A third of people have low levels of trust in charities, says Dan Corry of NPC

The chief executive of the think tank says its report, Matter of Trust, should act as a wake-up call to the sector

Dan Corry
Dan Corry

More than one in three people have low levels of trust in charities, with the public less likely to trust charities involved in political campaigning, according to a study by the think tank NPC.

Its report Matter of Trust is based on a poll of 1,000 people who were asked what they thought about when they imagined charities.

NPC found that more than one in three people (35 per cent) had low levels of trust in charities, rating them five or less out of 10. Only 22 per cent had a high level of trust in charities, rating them at eight or higher.

According to the report, respondents were also less trusting of charities that they viewed as political. Only 15 per cent of people said they had a high level of trust in charities that got involved in political issues, but 29 per cent said they had a high level of trust in charities that were not involved in political issues.

Only 21 per cent of respondents said they had a high level of trust in international charities, compared with 30 per cent for local charities and 26 per cent for national charities.

They also tended to have a higher level of trust in small charities (29 per cent) than in larger ones (23 per cent).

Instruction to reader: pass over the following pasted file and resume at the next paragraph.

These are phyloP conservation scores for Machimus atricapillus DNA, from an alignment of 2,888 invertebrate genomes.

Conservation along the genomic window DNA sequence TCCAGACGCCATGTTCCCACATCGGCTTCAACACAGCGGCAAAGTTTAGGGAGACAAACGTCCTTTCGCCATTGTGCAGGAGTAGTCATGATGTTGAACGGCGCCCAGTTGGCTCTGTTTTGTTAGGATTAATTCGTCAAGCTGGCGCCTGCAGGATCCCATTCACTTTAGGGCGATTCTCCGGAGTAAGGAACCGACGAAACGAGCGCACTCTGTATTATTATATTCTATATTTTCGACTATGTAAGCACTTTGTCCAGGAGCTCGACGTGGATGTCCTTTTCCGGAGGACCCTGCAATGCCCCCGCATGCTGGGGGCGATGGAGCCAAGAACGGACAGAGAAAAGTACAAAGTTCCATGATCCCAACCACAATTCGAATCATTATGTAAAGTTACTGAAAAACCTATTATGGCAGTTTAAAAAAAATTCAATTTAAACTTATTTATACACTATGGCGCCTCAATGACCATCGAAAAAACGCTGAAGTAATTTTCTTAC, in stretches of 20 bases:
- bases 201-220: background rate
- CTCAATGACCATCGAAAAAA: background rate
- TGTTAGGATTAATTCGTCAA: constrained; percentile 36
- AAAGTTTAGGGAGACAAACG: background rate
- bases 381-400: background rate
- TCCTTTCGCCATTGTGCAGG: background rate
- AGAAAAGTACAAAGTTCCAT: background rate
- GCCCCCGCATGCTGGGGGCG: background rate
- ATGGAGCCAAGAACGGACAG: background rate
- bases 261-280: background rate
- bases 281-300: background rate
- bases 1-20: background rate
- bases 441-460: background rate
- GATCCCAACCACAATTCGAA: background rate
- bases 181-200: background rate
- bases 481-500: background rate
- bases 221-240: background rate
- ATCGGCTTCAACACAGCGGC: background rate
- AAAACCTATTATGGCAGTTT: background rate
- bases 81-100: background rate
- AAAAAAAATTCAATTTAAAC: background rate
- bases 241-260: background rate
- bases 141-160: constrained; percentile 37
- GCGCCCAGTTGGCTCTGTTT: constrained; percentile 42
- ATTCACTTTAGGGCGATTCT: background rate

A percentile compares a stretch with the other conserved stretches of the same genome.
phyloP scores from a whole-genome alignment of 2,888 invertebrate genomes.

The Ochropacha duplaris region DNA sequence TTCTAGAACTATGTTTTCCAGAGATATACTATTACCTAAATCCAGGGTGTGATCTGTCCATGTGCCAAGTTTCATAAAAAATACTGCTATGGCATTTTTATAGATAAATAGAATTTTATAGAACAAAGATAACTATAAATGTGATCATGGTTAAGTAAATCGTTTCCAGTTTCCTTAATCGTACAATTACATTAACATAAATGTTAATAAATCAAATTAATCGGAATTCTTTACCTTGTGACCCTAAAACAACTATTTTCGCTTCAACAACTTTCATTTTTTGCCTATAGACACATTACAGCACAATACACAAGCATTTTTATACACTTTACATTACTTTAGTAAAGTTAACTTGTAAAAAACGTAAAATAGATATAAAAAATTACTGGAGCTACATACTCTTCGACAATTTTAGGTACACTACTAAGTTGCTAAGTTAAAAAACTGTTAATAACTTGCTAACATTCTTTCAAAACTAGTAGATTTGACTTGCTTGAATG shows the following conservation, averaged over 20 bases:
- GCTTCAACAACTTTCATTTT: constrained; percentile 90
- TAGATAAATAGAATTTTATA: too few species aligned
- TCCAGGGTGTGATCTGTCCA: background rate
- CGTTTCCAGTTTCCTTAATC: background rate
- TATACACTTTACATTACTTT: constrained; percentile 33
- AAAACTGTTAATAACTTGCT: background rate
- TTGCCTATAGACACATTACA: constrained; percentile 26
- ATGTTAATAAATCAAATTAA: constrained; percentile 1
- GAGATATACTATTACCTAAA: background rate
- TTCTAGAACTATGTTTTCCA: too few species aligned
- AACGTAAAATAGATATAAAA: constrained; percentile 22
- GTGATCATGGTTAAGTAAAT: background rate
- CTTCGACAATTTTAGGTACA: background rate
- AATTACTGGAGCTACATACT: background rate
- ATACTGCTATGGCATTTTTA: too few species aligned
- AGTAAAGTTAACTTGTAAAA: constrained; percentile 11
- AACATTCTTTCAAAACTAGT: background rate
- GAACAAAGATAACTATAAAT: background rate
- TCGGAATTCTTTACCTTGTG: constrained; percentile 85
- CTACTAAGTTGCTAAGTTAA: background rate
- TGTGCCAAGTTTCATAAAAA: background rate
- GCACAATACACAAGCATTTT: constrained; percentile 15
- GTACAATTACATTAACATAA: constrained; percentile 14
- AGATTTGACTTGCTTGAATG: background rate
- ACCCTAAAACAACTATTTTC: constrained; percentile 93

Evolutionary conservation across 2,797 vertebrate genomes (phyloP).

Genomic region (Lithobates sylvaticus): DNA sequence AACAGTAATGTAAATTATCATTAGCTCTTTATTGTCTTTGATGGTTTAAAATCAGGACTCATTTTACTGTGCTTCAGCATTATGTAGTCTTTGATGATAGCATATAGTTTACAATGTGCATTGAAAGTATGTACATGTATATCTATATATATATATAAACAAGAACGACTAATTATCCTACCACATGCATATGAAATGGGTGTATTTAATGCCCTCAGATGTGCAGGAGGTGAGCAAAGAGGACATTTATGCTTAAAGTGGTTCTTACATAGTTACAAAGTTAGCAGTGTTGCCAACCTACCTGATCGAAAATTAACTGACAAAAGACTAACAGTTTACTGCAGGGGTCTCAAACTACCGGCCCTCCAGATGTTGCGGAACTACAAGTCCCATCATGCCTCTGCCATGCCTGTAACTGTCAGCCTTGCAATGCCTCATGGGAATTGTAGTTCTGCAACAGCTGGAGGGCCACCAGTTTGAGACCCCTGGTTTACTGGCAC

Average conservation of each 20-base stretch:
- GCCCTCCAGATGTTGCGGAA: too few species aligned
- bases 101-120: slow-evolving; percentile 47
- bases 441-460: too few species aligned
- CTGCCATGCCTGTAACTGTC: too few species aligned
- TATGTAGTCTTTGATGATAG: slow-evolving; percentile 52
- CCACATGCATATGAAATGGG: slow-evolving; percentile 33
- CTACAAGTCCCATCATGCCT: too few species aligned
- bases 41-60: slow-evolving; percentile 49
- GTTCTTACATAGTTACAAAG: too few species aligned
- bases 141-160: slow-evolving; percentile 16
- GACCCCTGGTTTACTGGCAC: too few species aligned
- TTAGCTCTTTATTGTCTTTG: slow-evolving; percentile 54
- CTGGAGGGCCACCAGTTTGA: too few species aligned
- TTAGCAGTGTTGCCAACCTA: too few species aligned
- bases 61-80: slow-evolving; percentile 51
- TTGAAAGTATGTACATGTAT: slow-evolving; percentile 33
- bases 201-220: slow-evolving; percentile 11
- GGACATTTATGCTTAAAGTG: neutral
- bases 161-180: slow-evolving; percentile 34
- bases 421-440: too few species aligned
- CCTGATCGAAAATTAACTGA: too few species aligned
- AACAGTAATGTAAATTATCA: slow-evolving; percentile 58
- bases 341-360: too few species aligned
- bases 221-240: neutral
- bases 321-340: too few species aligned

Charities that got most of their funding from government or businesses were trusted the least, with 55 per cent of respondents expressing low levels of trust in them.

Charities run by volunteers were considered more trustworthy, with 28 per cent of respondents expressing high levels of trust in them, compared with 21 per cent for charities led by paid professionals.

According to the report, the more that people knew about charities, the more they trusted them. Sixty-nine per cent of people who said they knew a great deal or a fair amount about a charity had high or medium levels of trust in it.

Dan Corry, chief executive of NPC, said: "Billions of pounds flow to UK charities every year, and many of them do fantastic work. But charities depend on the public for funding, volunteers and goodwill, so it is crucial that we understand how people view their work.

"Our new polling should act as a wake-up call. Public trust is probably influenced by recent high-profile controversies around pay and campaigning, and charities haven’t yet come up with a convincing response."

Corry said the prevailing view to emerge from the study was that the public tended to distrust organisations seen to be "large, professional and politicised".

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